UNITED STATES COURT OF APPEALS FOR THE NINTH CIRCUIT
January 7, 2011
DARNELL J. NELSON, PLAINTIFF - APPELLANT,
TIMOTHY F. GEITHNER, SECRETARY OF THE TREASURY DEPARTMENT,*FN1 DEFENDANT - APPELLEE.
Appeal from the United States District Court for the Western District of Washington John C. Coughenour, District Judge, Presiding D.C. No. 2:08-cv-01034-JCC
NOT FOR PUBLICATION
Submitted December 14, 2010*fn3
Before: GOODWIN, WALLACE, and THOMAS, Circuit Judges.
Darnell J. Nelson, an attorney formerly employed by the Internal Revenue Service ("IRS"), appeals pro se from the district court's summary judgment in his employment action alleging race, sex, age, and disability discrimination, hostile work environment, retaliation, and failure to accommodate. We have jurisdiction under 28 U.S.C. § 1291. We review de novo, Vasquez v. Cnty. of Los Angeles, 349 F.3d 634, 639 (9th Cir. 2003), and we affirm.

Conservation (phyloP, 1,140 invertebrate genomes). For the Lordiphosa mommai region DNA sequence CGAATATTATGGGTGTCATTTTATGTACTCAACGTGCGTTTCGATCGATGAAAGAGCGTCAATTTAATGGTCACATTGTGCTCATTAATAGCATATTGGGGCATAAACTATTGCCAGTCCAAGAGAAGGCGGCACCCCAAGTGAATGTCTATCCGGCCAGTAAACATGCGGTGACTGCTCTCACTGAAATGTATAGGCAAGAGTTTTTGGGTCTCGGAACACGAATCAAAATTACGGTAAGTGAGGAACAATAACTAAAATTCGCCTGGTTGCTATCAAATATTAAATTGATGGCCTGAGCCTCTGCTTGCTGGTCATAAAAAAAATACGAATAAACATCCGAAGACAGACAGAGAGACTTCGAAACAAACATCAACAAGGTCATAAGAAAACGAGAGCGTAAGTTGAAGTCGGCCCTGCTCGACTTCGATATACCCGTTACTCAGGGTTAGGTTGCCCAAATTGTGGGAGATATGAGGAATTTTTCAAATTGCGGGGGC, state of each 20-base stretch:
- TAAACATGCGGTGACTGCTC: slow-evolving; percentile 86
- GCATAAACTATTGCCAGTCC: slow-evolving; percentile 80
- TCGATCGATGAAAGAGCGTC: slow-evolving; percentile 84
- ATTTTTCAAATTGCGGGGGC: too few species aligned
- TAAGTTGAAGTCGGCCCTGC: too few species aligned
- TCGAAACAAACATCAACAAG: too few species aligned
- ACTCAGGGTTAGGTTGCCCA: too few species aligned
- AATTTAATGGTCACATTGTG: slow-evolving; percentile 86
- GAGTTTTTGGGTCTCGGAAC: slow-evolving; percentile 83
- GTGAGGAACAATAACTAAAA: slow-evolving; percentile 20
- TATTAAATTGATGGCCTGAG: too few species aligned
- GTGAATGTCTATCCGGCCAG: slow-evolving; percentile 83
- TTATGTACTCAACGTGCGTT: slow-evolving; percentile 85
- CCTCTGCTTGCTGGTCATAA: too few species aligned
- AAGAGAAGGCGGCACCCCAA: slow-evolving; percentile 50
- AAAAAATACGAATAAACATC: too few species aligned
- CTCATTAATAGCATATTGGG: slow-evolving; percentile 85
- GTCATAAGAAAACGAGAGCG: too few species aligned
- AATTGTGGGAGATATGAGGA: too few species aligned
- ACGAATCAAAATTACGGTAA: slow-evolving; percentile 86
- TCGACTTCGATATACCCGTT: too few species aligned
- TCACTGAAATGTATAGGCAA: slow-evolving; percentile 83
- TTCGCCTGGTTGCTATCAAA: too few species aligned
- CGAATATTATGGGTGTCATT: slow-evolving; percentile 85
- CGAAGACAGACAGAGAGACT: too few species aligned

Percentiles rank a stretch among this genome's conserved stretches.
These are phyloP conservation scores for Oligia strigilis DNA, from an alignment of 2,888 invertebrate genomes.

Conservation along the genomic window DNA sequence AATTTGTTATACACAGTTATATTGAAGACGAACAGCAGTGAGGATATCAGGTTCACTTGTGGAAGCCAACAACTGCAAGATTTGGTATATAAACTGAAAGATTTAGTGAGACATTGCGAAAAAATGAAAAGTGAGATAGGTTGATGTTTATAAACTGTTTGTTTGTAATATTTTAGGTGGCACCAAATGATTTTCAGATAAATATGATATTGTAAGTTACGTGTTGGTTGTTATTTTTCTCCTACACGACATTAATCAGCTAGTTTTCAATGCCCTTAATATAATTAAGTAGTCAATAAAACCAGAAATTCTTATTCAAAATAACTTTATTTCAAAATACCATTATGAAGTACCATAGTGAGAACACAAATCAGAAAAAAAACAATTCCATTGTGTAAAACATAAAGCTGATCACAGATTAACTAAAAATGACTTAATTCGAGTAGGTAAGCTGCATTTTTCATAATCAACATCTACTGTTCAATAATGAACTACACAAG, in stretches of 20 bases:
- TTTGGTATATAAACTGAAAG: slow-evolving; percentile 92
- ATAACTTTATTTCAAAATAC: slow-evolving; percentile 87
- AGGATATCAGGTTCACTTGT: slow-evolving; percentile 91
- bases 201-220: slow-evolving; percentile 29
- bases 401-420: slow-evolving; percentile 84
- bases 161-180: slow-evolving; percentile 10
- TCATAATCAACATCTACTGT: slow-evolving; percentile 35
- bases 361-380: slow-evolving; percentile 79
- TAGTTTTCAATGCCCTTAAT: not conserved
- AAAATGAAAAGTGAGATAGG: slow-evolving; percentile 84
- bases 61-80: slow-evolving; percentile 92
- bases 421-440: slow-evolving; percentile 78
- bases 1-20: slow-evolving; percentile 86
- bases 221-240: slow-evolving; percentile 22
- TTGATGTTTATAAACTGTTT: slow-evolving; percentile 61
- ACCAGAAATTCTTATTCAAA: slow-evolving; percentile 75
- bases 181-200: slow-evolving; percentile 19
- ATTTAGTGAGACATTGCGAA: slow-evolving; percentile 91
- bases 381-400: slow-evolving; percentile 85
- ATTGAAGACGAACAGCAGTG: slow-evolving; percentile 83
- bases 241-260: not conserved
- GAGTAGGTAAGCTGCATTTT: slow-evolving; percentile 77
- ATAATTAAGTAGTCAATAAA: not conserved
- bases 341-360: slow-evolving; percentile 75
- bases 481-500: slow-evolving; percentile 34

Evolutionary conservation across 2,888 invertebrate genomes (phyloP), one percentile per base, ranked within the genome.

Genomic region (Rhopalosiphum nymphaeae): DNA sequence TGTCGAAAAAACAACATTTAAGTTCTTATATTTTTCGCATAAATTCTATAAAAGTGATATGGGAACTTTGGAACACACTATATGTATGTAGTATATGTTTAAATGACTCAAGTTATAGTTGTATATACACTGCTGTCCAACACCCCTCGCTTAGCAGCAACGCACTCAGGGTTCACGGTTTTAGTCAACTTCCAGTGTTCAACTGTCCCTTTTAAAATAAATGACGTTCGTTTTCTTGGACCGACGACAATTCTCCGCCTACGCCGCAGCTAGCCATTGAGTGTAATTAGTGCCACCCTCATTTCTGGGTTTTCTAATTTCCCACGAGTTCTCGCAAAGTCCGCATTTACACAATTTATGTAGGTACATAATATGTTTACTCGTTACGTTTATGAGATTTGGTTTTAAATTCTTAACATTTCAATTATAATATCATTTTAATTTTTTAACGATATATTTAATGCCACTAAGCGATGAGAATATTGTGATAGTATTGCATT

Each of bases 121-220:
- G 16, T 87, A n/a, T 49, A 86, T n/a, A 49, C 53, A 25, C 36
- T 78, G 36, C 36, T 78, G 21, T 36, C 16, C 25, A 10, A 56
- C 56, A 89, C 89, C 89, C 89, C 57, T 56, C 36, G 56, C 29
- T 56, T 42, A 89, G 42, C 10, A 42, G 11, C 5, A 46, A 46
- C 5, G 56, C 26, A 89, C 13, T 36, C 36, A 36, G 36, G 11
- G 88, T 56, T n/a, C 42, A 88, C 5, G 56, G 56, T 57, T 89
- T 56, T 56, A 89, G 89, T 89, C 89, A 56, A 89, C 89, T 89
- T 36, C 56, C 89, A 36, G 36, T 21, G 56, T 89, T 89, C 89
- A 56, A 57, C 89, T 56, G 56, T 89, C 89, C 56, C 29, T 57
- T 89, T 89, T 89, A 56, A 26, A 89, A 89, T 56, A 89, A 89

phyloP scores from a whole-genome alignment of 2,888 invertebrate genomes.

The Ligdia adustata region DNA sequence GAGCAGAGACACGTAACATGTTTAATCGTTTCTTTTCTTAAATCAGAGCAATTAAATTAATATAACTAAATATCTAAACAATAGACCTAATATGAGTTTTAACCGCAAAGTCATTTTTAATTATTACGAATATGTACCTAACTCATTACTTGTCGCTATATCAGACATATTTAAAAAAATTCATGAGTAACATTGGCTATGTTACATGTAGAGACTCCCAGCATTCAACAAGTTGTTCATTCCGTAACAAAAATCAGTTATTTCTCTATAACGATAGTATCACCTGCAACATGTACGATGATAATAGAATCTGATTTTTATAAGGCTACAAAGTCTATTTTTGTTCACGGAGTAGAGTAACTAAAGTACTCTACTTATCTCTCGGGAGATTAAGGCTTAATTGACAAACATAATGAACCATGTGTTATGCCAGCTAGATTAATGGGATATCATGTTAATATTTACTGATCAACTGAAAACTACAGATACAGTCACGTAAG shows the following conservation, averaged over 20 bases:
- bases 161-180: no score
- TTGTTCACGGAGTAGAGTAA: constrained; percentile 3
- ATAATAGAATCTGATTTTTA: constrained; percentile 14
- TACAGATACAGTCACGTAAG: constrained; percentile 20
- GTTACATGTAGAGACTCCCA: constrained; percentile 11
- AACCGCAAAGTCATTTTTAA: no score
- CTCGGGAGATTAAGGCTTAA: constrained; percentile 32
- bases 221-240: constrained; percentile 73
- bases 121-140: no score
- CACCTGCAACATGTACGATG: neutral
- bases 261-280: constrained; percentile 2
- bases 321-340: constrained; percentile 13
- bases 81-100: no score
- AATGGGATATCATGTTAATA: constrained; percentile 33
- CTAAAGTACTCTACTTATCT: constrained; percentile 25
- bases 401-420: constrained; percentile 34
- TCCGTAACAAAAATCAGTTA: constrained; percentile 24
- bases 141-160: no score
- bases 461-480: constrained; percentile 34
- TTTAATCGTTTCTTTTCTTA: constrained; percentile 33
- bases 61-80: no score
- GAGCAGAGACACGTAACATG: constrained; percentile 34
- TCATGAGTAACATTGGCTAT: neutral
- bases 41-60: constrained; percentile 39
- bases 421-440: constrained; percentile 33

The district court properly granted summary judgment on the discrimination and retaliation claims because Nelson failed to raise a triable issue that the IRS's proffered nondiscriminatory reasons for its adverse employment actions, such as his poor performance evaluation, failure to receive a raise, placement on a performance improvement plan, and termination, were pretextual. See id. at 640-42, 646.
The district court properly granted summary judgment on the hostile work environment claim because Nelson failed to raise a triable issue that he was subjected to any conduct because of his membership in a protected class. See id. at 642.
The district court properly granted summary judgment on Nelson's accommodation claim because he failed to raise a triable issue as to whether he was entitled to an accommodation for his alleged disability or whether the IRS failed to accommodate his alleged disability. See Zivkovic v. S. Cal. Edison Co., 302 F.3d 1080, 1089 (9th Cir. 2002) (an employer is not required to provide the accommodation that the employee requests or prefers, but need only provide a reasonable accommodation).
We do not consider Nelson's contentions raised for the first time in his reply brief. See Eberle v. City of Anaheim, 901 F.2d 814, 818 (9th Cir. 1990).
Nelson's remaining contentions are unpersuasive.